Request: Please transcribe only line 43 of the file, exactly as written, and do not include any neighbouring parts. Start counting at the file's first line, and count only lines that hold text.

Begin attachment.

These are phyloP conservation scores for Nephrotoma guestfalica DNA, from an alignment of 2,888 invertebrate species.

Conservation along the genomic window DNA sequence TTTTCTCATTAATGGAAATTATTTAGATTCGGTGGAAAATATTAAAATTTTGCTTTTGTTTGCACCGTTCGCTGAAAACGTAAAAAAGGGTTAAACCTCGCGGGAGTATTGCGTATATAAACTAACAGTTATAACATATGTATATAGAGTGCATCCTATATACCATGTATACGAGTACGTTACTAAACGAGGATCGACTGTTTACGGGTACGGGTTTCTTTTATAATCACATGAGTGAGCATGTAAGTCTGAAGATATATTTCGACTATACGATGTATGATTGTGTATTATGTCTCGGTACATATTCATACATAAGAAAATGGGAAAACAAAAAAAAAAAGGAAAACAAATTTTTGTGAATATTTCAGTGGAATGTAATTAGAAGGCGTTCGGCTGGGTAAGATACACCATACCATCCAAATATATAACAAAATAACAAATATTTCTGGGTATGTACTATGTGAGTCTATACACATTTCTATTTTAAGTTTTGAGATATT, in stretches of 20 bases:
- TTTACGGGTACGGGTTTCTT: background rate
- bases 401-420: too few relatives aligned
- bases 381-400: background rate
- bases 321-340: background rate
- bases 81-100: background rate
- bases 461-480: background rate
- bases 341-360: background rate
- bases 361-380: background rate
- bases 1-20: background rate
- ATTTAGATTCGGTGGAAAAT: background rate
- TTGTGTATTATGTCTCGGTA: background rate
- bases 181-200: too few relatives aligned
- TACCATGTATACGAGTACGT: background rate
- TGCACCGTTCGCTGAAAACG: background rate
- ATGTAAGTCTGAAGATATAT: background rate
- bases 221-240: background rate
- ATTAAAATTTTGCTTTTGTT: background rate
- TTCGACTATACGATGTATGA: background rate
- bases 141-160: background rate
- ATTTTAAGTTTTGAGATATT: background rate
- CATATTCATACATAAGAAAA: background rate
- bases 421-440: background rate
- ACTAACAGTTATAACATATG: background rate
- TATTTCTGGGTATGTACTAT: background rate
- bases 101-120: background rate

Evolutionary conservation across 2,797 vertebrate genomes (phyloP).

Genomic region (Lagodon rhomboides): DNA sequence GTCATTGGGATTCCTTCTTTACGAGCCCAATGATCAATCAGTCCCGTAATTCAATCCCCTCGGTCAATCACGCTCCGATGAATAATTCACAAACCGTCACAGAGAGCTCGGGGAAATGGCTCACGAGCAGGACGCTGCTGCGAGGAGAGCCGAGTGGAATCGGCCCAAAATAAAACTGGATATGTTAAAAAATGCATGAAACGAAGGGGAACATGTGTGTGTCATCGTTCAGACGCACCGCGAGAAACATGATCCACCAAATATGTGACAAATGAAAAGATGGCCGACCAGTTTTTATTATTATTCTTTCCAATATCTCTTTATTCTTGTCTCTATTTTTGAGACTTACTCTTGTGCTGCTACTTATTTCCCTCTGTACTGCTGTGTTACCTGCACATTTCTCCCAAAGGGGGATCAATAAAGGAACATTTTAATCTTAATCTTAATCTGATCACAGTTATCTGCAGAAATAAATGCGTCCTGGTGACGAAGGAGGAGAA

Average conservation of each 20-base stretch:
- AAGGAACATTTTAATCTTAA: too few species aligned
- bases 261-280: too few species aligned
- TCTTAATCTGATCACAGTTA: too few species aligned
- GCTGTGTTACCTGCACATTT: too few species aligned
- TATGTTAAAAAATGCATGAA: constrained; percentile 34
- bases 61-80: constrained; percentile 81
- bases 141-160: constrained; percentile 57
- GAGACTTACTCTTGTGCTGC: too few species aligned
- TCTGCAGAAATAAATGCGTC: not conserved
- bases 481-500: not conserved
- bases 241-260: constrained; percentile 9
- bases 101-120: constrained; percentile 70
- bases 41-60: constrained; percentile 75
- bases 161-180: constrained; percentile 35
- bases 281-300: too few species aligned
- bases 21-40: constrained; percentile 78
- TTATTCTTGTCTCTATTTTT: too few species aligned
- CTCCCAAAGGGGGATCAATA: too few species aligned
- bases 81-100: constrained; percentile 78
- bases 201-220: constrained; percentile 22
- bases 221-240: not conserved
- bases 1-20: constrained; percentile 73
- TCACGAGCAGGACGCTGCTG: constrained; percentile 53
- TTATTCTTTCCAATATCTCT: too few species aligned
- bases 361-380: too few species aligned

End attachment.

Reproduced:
- bases 41-60: constrained; percentile 75